- Tap into the millennials’ need to flock. These younger workers are more likely to stay with an employer who has a group of millennial peers. That’s because they tend to bond more with co-workers of the same age and build long-lasting friendships. “These connections can help retention,” says Ruben Navarrete, CEO at employee engagement consultancy EmpowerPoints.com. He says distributors that offer social outlets and/or opportunities to socialize with work peers also see higher retention rates. “This might include golf and charity events, trade shows, and business travel with peers,” Navarrete adds.
- Stop being overly stringent with scheduling and sick days. “Employers need to change their outlook on sick days, as long as employees are respectful of a policy change and don’t abuse it,” Davia points out. For example, if an employee is sick, then he or she should be resting and recovering at home—not working. “This is something start-up and tech companies usually offer,” she says, “which is why they are so attractive to younger generations.” Plus, with the advancement of technology, work can also be done at home. “This revolves around an employer/employee trust that companies and hiring managers should try to form with their workforces,” Davia adds.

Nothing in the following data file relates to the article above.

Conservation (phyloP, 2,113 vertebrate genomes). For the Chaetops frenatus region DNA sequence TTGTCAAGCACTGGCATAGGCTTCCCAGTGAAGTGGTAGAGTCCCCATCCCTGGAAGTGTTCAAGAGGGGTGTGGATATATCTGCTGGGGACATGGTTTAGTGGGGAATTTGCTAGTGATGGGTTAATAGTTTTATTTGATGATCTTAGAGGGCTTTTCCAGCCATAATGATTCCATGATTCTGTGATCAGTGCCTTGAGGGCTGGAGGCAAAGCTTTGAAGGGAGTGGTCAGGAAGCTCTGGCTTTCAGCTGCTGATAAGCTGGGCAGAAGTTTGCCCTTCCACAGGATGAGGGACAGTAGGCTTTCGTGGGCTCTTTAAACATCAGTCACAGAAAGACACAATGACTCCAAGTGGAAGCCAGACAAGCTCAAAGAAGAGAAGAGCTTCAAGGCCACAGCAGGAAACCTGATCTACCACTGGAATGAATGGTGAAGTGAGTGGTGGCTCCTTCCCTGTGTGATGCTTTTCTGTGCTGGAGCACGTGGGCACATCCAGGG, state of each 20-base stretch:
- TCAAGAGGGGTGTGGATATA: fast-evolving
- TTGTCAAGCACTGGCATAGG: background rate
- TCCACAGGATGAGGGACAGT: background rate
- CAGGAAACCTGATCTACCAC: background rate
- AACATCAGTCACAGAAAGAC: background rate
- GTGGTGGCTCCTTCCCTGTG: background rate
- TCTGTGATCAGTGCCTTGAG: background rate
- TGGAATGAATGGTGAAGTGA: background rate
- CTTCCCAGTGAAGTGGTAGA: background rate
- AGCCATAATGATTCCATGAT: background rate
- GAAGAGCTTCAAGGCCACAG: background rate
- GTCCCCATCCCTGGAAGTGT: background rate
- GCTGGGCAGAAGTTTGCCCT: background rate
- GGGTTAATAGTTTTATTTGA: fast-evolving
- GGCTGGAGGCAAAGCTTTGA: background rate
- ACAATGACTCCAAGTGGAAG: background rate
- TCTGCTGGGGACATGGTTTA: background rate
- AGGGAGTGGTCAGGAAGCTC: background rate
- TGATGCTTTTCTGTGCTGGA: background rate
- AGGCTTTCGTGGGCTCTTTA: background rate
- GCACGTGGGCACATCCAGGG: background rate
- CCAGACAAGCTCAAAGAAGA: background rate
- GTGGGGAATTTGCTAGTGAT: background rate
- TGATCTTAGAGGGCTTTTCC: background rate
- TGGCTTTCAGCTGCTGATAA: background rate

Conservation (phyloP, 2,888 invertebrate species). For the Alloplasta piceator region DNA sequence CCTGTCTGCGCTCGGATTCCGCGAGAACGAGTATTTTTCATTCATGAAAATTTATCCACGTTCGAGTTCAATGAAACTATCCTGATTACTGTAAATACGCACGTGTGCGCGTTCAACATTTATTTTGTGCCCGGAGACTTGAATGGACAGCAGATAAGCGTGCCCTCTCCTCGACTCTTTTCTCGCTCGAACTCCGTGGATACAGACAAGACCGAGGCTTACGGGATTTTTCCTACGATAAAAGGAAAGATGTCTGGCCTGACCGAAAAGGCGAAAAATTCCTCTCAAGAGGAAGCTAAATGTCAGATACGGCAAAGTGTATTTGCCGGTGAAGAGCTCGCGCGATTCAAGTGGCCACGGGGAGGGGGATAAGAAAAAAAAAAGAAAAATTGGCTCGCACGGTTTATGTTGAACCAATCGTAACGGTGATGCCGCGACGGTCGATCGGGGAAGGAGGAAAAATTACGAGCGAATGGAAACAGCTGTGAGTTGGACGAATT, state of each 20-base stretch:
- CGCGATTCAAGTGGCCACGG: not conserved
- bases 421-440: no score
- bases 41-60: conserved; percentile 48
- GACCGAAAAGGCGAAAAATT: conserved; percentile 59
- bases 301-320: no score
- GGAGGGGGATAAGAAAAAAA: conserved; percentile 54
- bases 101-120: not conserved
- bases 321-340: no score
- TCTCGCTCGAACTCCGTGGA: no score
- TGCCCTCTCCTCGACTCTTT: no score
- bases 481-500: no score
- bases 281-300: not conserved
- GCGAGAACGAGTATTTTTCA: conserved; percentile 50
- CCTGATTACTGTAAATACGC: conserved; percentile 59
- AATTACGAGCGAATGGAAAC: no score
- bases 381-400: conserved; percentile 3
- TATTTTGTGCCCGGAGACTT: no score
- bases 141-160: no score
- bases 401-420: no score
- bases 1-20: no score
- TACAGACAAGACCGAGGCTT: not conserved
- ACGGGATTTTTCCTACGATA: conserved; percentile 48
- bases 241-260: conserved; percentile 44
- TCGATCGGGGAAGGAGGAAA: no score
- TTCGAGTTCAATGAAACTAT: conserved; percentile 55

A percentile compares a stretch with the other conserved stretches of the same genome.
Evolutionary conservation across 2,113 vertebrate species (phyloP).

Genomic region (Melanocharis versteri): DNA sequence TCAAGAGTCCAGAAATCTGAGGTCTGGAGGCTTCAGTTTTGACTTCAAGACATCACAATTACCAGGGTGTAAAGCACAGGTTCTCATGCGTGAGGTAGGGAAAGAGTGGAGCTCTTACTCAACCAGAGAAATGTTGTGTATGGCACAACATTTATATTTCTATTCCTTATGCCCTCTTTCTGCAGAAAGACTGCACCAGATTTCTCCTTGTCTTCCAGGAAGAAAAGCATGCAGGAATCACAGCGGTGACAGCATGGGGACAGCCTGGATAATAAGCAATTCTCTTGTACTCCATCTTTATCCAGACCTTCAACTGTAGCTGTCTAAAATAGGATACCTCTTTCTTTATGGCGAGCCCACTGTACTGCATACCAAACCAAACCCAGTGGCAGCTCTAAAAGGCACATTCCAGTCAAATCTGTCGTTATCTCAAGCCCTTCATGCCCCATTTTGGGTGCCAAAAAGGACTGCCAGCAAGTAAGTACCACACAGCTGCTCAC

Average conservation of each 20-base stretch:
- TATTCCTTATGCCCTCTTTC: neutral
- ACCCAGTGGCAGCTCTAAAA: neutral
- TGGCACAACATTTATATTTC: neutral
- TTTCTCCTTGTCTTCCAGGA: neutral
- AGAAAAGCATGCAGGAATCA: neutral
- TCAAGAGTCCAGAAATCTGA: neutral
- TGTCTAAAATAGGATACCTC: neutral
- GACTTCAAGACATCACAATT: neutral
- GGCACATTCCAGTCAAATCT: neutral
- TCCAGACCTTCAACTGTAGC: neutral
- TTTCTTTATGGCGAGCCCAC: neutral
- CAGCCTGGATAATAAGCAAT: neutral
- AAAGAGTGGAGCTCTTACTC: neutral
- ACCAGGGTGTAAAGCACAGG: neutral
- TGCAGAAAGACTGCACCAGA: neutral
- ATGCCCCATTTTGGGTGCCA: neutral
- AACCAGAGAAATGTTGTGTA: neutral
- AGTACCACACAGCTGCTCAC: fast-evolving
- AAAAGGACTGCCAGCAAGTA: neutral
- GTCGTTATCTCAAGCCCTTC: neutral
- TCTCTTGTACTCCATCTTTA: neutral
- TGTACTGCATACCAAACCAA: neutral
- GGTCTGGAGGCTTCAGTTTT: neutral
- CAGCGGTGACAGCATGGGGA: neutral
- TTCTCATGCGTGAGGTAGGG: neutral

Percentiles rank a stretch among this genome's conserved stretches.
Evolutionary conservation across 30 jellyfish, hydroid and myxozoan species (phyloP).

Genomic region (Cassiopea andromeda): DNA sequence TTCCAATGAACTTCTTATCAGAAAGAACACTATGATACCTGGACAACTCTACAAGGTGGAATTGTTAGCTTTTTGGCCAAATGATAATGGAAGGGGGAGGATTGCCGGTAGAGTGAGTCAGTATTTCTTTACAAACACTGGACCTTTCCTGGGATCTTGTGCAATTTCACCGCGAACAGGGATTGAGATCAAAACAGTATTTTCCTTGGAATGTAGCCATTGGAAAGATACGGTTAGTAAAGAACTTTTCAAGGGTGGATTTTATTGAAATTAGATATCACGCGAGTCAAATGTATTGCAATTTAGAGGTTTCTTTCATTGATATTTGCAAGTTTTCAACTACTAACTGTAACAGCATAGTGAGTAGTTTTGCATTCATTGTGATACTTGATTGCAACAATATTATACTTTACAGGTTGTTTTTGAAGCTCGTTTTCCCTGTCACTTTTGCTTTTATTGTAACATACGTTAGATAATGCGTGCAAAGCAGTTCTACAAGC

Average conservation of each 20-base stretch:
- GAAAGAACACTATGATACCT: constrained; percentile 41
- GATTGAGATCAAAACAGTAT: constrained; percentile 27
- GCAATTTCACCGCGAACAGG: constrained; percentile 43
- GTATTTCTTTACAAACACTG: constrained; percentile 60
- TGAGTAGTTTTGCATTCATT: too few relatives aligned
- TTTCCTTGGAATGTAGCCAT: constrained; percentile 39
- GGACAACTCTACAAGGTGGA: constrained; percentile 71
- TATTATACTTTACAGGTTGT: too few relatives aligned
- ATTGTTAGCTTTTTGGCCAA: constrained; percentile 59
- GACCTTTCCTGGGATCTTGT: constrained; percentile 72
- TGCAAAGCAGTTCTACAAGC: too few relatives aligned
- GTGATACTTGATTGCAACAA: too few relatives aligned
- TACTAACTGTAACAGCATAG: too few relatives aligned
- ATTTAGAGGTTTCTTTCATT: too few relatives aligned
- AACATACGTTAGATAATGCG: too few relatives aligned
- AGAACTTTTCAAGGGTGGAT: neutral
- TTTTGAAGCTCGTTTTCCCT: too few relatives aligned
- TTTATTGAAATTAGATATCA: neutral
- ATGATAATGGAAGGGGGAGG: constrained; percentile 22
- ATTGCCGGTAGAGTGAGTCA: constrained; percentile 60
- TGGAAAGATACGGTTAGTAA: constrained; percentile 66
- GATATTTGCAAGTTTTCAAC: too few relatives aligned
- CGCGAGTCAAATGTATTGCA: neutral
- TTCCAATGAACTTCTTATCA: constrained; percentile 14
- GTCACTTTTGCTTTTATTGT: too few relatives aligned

- Encourage innovation. Millennials are often painted as being entitled and this misperception can cause employers to miss out on the skills, tech-savvy, and innovativeness that these young workers bring to the workplace. From his experience speaking with millennial workers in high turnover industries such as construction, electricals, and retail, Chris Chancey says that a common reason why most leave is that they do not feel involved in projects that truly matter. “They want more than just a to-do list,” says Chancey, founder of Amplio Recruiting. “Instead, what really motivates millennials is genuine opportunities to learn, apply their ideas, and innovate.”